After two and a half years with LAVCA and K12, we have decided (for many reasons) to stop and go back to our more traditional homeschooling approach. So, we have been pulling out other homeschool material again and Zelie picked up Emma Serl’s Primary Language Lessons. This little grammar primer happens to be one of my favorites, but neither of my older kids had ever really gotten into it.
Zelie not only picked it up, but began to read it! I think because of it’s little size and short lessons, it was not intimidating to her at all! She has begun to do one lesson per day completely on her own! I know that she is not only learning grammar and practicing her reading, but she is also building confidence! Love it! Thank you 1910 primers! :)
So, Zelie, who just turned 8 now, has started to take notes! Totally on her own! She has a notebook and as she listens to her classes (which are mostly online), she writes down certain words. Then, when I am doing her workbook pages with her, she will look up words in her notebook. I am not 100% sure how she decides which words to write down – or even how she knows which page she wrote it on (because the words are in all directions on all pages). It looks very random, but clearly it works for her!
It is exciting that even though she is only eight, she is already figuring out what methods of studying work for her!
(And since she does not really have dysgraphia, her words are all legible – except some letters are turned around sometimes – but she can still read it fine.)
So much better than the beginning of the year!!!
Praise God!!! :)
So, today’s piano lesson was interesting. First, Zelie told me that she can’t play, so I had to sit in with her. Then, her piano teacher and I noticed that as quickly as she could, she memorized the piece and then played from memory – kind of the way she reads (she tries to memorize the word as soon as possible).
I know that piano is not the easiest for those with dyslexia, but we are going to keep trying until the end of the year, at least. I told her that she could ask her Nana to teach her guitar, as well, and maybe we’ll switch at the end of the year.
I did notice that it is just like reading where, by the end of the half hour lesson, she is exhausted and ready for a nap (which she is now taking).
Maybe I’m wrong (please tell me if I am!) but it seems that practicing reading something like music and recalling it can help her in her reading skills (or at least help her figure out what tricks she needs sooner rather than later). However, I am open to input – what do you think?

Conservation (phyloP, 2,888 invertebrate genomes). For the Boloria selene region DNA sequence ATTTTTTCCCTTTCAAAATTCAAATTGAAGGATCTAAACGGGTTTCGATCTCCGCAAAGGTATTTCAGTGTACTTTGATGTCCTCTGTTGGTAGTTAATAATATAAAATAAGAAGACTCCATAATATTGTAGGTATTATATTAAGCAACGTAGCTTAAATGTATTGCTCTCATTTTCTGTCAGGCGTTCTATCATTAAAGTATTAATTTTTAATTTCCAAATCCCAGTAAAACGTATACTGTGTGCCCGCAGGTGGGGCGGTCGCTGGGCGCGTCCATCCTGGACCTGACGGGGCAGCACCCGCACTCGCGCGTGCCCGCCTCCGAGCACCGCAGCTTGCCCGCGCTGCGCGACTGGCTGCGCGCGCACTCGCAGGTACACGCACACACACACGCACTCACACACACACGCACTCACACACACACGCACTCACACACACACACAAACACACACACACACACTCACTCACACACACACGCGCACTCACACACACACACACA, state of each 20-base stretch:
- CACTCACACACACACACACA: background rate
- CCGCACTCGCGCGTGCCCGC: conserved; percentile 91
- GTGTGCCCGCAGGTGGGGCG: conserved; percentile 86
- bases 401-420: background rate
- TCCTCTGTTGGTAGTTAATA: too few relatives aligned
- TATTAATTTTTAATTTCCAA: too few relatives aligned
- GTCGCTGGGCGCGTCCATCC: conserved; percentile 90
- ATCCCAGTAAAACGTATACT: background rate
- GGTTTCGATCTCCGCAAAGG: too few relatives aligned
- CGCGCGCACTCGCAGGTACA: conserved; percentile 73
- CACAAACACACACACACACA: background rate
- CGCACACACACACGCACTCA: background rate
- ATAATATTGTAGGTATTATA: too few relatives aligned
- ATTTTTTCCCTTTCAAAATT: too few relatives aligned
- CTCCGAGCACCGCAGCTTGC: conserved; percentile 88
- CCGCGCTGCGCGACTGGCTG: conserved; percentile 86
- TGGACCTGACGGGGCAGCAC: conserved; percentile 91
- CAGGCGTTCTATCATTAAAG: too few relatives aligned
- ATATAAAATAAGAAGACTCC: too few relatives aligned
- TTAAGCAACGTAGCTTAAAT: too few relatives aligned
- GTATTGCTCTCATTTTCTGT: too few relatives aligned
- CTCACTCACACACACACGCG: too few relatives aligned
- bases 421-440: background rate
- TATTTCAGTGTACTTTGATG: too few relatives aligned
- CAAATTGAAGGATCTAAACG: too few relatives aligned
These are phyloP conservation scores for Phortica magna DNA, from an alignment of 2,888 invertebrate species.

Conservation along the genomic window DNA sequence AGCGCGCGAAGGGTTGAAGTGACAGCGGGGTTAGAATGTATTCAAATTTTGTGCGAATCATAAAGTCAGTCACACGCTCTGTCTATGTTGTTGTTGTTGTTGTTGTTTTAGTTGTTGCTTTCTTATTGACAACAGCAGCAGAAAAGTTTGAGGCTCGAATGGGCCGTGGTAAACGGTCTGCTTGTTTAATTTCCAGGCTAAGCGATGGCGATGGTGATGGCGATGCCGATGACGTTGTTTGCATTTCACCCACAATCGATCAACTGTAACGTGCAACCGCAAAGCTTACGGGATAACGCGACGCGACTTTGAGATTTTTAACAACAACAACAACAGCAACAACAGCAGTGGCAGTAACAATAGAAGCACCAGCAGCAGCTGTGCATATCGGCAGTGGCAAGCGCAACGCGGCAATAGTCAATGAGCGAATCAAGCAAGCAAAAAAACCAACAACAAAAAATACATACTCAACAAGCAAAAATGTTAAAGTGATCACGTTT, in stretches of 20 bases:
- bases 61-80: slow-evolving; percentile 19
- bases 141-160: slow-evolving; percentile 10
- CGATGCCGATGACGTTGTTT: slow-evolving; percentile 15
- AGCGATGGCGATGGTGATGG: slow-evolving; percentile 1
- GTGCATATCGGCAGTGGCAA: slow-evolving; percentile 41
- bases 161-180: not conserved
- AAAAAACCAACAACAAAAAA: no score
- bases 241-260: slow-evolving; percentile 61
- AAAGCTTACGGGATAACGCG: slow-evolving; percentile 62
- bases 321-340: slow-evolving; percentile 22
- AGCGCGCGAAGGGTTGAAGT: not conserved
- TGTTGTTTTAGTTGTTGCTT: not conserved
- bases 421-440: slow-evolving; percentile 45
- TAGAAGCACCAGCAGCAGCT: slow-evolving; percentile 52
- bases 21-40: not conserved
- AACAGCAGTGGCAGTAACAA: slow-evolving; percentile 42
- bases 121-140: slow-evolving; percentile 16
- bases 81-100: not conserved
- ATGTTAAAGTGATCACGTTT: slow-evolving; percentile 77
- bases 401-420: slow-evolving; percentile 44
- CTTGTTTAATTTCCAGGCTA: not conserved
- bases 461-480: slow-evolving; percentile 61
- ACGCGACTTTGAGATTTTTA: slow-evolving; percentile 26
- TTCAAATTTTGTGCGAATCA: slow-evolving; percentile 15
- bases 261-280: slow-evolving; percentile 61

So, I’ve been told that guitar is a much easier instrument for someone with dyslexia to learn to play, but we don’t have a guitar. We have a piano and all of our kids take piano lessons. So that means that Zelie must take piano lessons, too!
The first problem we encountered was curving her hands – well, that’s not dyslexia-related – whew!
However, today her piano teacher and she told me that she was having difficulty remembering which notes were where and which fingers were suppose to play them. So, we decided, “Zelie can do anything anyone else can do – only the process may be different!”
So, Zelie and I decided to mark her knuckles with the note letters. At first, we tried her nails (we had already done this with her toes – she only paints her right toenails so that she knows which foot she is suppose to point in gymnastics), but then she couldn’t curve her fingers and see the letters. So, we wrote the standard C position on her knuckles.
Then, I found a nice chart online: http://theclasspiano.files.wordpress.com/2011/10/normal-piano-key-labels.pdf
Super easy to print and slip behind the keys of any piano!
Now she can play this week’s songs! yea!!!
Of course, we’re not sure what we’ll do when she moves to just the notes, but for now it works. :)
Zelie has started acrobatics and loves it! :) The other day, she came home telling me that they were learning how to do “Mermaids.” It took me a little while and watching what she was talking about to realize that she meant “ariels” (the cartwheels with no hands)!
With dyslexia, she has a very visual memory – she thinks in pictures. So, when she was introduced to the new word “ariel,” she associated it with Disney’s Little Mermaid. Some might think this is a natural association for kids, which may be true. However, she still cannot always remember if the word she wants is “mermaid” or “ariel” when talking about acrobatics. This is because there is still an image, not a word! Both words have the same image for her.
This can be a clue for dyslexia – not including “senior” moments of forgetfulness! It is helpful to understand it in this way so that we as parents or teachers do not get upset or frustrated with children. Similarly, someone with dyslexia might read “little” when she sees the word “small.” For those of us who think and read words instead of pictures, it seems crazy and like they are not paying attention! However, I have learned to just say the correct word and keep going, because they do mean the same thing.
So, next time you watch gymnastics, look for those “mermaids” on the balance beam! ;)
Wow! We just found a new app for Google Chrome called Speak It! It allows Zelie to highlight text on any website and the computer lady reads it to her. This is really helpful since our schooling is an online program. Now, instead of her having to wait for me to do history, math, art, or science, she can easily go to the subject and ask the computer to read it to her! K12 already has “reading rooms with audio” for history, but not for other subjects.
The reading program (Mark12) is all audio enhanced already, so that is covered, too. But the new freedom she has with her other subjects is wonderful! Right now, she is learning about the scientific method WITHOUT ME!!! :)
Oh, and did I mention that it is free? :)
What a wonderful discovery! Praise God!!
(I’m adding the link on the sidebar.)